Liberals at the Washington Post didn't seem to have a merry Christmas this year. They were seriously unhappy about the fact that anyone would utter the "lie" about President Trump making it safe to say "merry Christmas" after eight years of the Obamas sending out White House cards wishing "happy holidays."
Washington Post media critic Erik Wemple unleashed an unhappy rant about "Fox & Friends" praising Trump in a Christmas-morning segment. He said: "The segment ... sat at the crux of an obsession — and a lie — that both Fox News and President Trump hold dear: The idea that under President Barack Obama, Christmas was somehow under siege. And thus, that it somehow needed to be revived."
To be sure, it's not just Obama. It's his acolytes on the left, and that includes Erik Wemple and the Washington Post.
Ask any man of the cloth whether there's a war on Christmas. Ask The Salvation Army. Ask the Family Research Council. But if these sources are too controversial for him, Wemple ought to spend a few moments clicking through the Washington Post website.
The war begins with taking the baby Jesus out of the equation.
On Dec. 18, the Post published an editorial titled "Did Historical Jesus Really Exist? The Evidence Just Doesn't Add Up." The author, Raphael Lataster, is a lecturer in "religious studies" at the University of Sydney and the author of "There Was No Jesus, There Is No God."
And, therefore, there is no Christmas. It is fantasy.
Lataster thinks Christians shouldn't be allowed anywhere near an academic debate about whether Christ is real or a fictional character. "Believers, who uphold the implausible and more easily-dismissed 'Christ of Faith' (the divine Jesus who walked on water), ought not to get involved," he writes.
Now, ask yourself this: Can you search through the last five years of the Washington Post and find a dismissive criticism of the "Historical Muhammad"? In 2012, Robert Spencer, a prominent Islamophobe, wrote the book "Did Muhammad Exist? An Inquiry Into Islam's Obscure Origins." Did the Post notice that tome? It wanted nothing to do with it. Peter Hannaford reviewed it for the Washington Times and argued: "He has engaged in concerted detective work of a scholarly nature. His book is no polemic. It is a serious quest for facts. The ones wrapped up in the Muslim canon are, alas, elusive."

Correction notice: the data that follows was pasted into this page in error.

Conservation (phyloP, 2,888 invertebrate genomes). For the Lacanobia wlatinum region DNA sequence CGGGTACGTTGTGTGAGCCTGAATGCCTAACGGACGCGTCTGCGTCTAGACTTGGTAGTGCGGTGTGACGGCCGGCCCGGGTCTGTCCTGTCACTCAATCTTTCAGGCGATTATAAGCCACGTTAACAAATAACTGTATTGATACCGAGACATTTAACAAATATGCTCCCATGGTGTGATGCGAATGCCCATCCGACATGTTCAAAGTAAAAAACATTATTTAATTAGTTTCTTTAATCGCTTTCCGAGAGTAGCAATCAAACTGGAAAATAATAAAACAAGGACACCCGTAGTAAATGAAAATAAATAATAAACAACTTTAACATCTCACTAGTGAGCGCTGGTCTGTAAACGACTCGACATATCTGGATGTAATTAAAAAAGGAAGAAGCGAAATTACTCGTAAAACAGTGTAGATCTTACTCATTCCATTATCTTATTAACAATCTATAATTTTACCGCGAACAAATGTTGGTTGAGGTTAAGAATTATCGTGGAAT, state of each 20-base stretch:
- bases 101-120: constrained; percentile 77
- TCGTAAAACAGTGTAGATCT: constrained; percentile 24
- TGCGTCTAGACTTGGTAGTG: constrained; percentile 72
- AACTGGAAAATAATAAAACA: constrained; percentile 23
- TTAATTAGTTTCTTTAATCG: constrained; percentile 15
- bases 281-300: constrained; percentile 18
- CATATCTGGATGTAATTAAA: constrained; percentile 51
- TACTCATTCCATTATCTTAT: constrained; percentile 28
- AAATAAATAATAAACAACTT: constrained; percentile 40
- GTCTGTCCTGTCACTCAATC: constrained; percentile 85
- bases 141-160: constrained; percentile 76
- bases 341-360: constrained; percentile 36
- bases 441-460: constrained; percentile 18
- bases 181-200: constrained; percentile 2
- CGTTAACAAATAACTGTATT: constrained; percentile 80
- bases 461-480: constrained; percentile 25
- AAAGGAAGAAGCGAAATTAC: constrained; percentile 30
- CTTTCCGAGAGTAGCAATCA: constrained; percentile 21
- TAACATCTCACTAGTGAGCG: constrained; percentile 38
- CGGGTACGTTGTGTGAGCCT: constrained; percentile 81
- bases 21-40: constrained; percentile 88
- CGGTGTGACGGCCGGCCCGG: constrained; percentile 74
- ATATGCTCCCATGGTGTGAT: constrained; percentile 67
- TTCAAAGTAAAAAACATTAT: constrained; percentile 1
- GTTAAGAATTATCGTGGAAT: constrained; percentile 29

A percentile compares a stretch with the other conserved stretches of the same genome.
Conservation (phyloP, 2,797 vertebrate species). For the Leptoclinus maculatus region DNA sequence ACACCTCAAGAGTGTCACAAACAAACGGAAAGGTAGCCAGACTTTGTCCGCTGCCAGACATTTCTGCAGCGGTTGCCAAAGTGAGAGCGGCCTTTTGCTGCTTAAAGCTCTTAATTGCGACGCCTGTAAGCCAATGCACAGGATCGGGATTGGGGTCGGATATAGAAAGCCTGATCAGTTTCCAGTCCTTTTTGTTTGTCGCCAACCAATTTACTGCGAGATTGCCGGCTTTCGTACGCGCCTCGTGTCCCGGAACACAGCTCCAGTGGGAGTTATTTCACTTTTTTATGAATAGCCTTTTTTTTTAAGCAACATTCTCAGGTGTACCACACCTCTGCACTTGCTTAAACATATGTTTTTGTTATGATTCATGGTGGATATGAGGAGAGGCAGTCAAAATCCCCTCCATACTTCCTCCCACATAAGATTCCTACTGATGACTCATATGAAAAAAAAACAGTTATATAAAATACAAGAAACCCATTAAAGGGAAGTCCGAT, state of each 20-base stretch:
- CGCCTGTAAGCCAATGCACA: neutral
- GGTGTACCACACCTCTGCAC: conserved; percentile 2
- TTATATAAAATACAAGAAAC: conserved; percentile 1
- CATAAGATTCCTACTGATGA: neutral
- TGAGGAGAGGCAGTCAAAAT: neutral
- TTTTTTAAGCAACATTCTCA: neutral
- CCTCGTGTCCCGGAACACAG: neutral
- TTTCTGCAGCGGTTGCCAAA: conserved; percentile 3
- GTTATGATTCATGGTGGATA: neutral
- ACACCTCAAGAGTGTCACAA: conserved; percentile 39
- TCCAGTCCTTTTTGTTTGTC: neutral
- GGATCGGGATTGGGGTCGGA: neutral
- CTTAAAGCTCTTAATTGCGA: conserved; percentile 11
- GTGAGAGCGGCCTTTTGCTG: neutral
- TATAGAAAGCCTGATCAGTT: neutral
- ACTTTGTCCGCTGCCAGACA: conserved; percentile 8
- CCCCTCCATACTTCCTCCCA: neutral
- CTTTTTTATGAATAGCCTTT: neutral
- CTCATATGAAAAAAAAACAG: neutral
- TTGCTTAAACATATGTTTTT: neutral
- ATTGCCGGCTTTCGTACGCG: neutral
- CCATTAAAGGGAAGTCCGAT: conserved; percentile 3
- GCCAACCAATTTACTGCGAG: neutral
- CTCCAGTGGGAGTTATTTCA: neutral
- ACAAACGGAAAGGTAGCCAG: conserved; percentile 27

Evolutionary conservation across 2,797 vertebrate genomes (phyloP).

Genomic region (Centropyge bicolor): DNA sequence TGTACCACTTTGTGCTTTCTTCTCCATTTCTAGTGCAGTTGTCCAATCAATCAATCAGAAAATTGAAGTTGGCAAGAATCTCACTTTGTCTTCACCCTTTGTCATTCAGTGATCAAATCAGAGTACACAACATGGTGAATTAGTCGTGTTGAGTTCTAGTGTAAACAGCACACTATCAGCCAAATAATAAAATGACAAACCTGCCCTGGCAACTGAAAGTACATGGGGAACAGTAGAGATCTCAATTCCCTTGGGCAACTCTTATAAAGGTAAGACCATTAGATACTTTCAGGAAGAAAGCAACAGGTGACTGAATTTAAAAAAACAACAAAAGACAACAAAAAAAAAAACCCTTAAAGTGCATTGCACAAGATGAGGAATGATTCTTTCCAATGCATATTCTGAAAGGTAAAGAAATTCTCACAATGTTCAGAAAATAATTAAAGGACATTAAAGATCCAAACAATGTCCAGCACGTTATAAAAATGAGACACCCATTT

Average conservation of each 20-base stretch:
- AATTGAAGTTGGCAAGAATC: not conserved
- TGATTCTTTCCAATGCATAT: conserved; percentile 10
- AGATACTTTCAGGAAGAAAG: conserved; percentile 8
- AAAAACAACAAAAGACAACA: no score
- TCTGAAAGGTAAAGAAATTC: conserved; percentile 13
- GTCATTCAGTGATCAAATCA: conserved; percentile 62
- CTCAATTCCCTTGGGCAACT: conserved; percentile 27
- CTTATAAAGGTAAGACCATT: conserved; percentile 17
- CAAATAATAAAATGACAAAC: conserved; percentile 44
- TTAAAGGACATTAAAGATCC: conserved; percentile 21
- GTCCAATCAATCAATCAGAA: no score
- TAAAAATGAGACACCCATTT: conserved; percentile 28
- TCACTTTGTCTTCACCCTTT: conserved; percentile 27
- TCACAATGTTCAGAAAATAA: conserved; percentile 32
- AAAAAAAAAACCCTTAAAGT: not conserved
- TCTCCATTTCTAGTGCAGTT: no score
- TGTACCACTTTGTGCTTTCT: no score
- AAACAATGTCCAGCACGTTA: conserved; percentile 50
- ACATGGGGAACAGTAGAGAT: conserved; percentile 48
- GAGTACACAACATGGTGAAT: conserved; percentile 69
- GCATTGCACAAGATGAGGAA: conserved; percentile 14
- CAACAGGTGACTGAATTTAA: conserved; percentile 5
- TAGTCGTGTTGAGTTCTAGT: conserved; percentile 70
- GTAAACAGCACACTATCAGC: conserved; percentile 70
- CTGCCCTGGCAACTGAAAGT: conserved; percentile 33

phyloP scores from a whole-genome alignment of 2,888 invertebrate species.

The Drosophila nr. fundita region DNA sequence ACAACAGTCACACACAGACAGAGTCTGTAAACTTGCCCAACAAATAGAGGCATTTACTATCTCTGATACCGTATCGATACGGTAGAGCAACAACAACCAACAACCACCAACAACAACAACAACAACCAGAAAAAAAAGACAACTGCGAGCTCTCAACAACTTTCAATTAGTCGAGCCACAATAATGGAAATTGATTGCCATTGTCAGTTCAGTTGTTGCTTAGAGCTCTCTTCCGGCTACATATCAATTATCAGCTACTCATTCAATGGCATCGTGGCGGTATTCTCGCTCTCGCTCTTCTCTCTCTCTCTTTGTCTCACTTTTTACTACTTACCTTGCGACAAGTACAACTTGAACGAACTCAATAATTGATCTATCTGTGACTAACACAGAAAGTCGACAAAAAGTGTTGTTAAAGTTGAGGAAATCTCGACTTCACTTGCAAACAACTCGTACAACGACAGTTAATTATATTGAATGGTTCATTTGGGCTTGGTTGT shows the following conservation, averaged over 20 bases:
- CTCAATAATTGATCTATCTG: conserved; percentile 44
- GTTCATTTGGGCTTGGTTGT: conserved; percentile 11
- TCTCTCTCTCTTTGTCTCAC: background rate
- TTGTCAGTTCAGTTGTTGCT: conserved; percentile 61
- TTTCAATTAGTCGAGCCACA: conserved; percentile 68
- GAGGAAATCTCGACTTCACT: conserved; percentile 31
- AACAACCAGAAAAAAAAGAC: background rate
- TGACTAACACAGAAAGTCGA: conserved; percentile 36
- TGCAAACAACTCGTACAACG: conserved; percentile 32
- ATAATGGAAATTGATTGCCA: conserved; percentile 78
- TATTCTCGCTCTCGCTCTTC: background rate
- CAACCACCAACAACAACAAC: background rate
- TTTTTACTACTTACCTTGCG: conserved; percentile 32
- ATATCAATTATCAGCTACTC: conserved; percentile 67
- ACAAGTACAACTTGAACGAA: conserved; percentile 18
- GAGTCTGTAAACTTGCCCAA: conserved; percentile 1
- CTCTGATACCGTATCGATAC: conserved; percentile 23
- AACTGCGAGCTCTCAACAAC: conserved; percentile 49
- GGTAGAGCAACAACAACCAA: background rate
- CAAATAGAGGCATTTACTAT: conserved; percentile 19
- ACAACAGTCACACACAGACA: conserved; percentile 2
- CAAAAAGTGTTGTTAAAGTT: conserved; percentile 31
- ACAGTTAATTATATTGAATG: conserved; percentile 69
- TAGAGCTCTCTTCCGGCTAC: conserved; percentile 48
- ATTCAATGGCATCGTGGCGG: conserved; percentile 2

The Post wouldn't be caught dead publishing an op-ed on Spencer's theory at the end of Ramadan, just to bring some journalistic "balance" to the celebrations. But it insists that Christians should be mocked as gullible believers in myths at Christmastime.
On Christmas Day, Post blogger Eugene Scott reported the ongoing (media-encouraged) trend that observes Christmas as more of a crass commercial event than a religious celebration. Pew Research Center polls he cited found that only 46 percent of Americans celebrate Christmas "primarily" as a religious holiday, five points less than in 2013. Scott emphasized what the Post considers a hopeful harbinger: "millennials are even less likely than older adults to include a religious component in their Christmas celebration."
Scott underlined the Post's opposition position to Trump voters who think "America won't truly be great again until Christianity regains its central position in this increasingly multifaith and secular society." For "most Americans, what would make the nation great is acknowledging the diversity of its citizens' values."
That's bunk. The Post doesn't acknowledge any "diversity" of values. It pushes "diversity" to deconstruct religion. In 2016, it published a story promoting transgender students in divinity schools and how the Wake Forest University School of Divinity would, as the school's language code suggests, "embody hospitality" with an effort to "seek balance when using pronouns to refer to God, for example, alternating between gendered pronouns."
But it's a "lie" that Obama-loving liberals offer a pushback to Christ and Christmas. Perish the thought.